More often than not, he emerged victorious, although the definition of victory isn’t always clear-cut.
Sure, it’s besting an opponent and standing – exhausted, bruised, and dripping with sweat – in the center of the mat as the referee raises your arm to the cheers of the crowd, a scene that played out often during the 2004 Collegiate graduate’s lustrous career that included a 107-20 record, two state championships, and three Prep League titles.
Coaches and teammates (opponents and spectators, too) recall a courageous kid with a turbo-charged engine who never backed down from even the stiffest of challenges.
From the time he went out for the sport as a 7th grader, he brought uncommon dedication, tenacity, and grit to every practice and match. He wrestled with passion and abandon. There was no “quit” in his being.
That next year, when the varsity needed someone to wrestle 103 against an older, more experienced competitor from St. Christopher’s, Jamie, maybe 90 pounds, answered the call.
The gym was packed. The tension was palpable. Fearless, oblivious to pressure, and impervious to pain, he was in his element. Though he lost by decision, his performance portended a future of competitive excellence.
Jamie was as tough, pound-for-pound, as any kid could be. The more daunting the foe, the more he embraced the opportunity to shine, not boastfully or obtrusively, mind you, but quietly, humbly, respectfully.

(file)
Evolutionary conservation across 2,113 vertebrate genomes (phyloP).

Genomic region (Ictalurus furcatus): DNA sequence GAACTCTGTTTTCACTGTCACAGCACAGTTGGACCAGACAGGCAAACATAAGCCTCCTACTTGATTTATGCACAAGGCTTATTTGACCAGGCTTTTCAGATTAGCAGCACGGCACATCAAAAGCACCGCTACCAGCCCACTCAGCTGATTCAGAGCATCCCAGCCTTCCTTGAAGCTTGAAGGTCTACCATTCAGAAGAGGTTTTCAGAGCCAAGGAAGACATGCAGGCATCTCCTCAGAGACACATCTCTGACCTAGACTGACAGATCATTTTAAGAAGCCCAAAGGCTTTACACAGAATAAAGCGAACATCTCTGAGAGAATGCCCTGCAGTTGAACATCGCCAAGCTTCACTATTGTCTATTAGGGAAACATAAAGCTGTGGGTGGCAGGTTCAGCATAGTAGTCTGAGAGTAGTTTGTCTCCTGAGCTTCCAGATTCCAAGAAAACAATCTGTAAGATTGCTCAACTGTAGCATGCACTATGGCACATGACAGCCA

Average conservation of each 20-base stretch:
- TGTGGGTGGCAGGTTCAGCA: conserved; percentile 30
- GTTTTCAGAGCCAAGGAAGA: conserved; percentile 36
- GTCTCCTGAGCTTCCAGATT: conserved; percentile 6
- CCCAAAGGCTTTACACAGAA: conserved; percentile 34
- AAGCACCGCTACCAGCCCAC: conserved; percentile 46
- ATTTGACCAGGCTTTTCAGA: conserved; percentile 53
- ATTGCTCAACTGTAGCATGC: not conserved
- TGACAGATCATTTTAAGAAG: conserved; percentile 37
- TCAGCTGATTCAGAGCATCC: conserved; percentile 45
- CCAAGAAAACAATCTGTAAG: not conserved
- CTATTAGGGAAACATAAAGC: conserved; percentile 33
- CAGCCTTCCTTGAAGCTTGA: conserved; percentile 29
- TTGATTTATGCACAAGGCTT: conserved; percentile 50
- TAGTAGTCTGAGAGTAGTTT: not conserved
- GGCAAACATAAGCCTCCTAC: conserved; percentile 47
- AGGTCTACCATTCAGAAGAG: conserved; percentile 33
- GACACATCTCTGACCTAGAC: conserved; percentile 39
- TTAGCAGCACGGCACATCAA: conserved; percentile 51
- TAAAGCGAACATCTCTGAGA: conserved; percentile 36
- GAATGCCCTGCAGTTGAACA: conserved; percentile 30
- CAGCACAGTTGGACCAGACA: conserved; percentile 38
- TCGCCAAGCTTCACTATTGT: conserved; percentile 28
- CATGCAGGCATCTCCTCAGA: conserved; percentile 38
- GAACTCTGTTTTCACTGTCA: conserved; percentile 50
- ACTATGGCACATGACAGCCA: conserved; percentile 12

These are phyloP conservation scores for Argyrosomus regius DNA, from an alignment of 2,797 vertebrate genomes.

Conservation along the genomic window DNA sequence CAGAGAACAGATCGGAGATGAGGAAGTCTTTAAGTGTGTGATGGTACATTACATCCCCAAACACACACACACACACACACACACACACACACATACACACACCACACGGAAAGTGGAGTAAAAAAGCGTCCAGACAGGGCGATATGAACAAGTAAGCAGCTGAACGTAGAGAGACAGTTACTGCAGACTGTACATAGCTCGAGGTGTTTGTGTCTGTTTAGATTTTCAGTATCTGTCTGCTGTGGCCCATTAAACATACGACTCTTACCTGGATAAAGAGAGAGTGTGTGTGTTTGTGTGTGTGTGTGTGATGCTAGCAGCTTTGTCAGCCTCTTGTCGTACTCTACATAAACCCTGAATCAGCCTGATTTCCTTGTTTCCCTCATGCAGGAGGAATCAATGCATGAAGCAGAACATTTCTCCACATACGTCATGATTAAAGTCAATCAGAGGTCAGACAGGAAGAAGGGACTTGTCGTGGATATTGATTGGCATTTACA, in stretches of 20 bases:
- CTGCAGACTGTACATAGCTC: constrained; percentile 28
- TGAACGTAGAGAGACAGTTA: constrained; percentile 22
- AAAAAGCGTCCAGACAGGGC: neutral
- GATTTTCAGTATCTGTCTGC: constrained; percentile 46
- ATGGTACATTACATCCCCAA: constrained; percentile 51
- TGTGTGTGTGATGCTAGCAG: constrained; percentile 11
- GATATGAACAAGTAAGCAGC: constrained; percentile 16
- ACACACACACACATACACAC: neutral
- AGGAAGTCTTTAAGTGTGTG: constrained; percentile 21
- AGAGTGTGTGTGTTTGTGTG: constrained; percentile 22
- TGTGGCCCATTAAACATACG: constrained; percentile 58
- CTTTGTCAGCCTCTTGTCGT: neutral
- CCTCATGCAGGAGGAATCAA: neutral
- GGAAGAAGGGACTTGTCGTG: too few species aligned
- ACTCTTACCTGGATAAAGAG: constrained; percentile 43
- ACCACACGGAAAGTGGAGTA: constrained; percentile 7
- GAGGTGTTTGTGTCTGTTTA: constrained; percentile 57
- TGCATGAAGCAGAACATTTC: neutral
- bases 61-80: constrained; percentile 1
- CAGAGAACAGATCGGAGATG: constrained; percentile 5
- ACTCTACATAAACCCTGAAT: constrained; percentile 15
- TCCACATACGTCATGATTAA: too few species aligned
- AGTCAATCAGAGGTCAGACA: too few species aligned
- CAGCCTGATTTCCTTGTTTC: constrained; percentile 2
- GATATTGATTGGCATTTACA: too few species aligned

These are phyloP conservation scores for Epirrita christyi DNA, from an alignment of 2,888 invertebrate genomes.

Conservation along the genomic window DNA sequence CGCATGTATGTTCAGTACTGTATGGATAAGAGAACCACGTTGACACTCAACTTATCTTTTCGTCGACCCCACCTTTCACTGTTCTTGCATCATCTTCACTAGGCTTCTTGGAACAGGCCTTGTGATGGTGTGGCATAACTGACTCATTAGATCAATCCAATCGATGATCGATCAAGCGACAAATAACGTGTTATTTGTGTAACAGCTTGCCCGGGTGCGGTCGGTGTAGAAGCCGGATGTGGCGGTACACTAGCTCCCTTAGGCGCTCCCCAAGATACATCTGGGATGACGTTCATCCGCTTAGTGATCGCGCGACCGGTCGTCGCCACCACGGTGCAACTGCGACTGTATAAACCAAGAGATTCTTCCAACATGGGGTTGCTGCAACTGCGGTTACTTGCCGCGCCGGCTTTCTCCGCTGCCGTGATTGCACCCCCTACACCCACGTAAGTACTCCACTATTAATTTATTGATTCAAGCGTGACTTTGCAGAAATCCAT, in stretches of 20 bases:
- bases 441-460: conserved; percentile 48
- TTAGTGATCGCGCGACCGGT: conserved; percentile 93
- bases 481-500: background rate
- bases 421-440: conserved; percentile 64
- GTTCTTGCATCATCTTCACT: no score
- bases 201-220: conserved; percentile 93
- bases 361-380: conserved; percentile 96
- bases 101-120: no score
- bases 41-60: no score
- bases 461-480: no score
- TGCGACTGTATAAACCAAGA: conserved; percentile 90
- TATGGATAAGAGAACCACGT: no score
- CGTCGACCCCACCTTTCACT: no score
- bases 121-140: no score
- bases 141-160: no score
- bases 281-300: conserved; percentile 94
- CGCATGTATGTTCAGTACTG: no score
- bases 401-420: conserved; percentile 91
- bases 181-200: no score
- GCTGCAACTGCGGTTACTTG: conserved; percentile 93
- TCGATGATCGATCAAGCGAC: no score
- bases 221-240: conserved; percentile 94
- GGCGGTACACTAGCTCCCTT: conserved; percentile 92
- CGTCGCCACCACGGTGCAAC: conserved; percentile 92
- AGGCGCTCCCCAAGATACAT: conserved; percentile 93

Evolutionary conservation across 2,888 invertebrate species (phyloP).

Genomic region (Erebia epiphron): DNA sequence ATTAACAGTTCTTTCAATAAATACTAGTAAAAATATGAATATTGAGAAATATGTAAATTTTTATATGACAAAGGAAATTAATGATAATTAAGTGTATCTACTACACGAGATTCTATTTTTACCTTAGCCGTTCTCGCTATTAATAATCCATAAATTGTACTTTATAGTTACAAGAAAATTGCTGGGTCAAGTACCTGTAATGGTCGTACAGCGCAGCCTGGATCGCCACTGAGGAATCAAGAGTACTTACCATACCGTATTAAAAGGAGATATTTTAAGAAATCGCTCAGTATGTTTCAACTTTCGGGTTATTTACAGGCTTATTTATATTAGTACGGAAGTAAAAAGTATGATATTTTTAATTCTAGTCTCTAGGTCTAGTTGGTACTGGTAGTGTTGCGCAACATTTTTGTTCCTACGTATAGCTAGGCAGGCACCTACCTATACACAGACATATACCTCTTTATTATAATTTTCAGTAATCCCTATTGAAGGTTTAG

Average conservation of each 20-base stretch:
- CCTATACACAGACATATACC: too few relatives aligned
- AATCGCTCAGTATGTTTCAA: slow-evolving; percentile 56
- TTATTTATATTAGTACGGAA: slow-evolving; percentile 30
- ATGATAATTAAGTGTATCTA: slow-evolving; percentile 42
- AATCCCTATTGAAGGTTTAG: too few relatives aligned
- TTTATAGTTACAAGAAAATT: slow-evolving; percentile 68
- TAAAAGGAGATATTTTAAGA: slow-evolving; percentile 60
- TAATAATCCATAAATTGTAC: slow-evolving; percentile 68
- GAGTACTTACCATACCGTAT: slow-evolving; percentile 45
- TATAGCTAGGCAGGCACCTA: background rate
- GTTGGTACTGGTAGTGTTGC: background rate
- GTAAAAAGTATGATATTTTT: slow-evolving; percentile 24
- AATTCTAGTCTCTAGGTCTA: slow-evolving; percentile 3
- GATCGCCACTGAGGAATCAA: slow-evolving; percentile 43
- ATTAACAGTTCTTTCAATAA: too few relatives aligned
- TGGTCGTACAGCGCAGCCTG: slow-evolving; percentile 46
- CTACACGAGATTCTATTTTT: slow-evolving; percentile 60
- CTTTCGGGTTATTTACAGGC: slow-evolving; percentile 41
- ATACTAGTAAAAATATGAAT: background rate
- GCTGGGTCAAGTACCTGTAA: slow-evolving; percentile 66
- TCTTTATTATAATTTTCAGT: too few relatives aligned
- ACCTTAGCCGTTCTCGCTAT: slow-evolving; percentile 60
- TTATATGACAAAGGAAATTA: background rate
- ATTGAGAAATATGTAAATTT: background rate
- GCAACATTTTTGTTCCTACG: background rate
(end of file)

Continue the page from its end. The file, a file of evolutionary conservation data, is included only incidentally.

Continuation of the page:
As time went on and his reputation grew, Jamie became a team leader, one whose actions and bearing spoke more loudly than any rah-rah pep talk he could deliver to the troops. He went about his business with a smile and joie de vivre. He set the bar high for himself and his teammates. Simply put, he made them better. He made Collegiate wrestling better.
So where did this toughness and competitive fire come from?
Jamie is the second son of John and Fran Robertson (Collegiate classes of ’65 and ’69, respectively). Tommy ‘01 preceded him by three years, and Jamie took great delight in hanging with his big brother and his friends.
The action was often rough and tumble, sometimes pro wrestling, jump-off-the-shed-in-the-back-yard, figure-four-leg-lock rough and tumble, if you get the picture. Guys’ stuff, you know. Seemed like a great idea back then. Today? Eh, well, maybe not so much. But, hey…no regrets.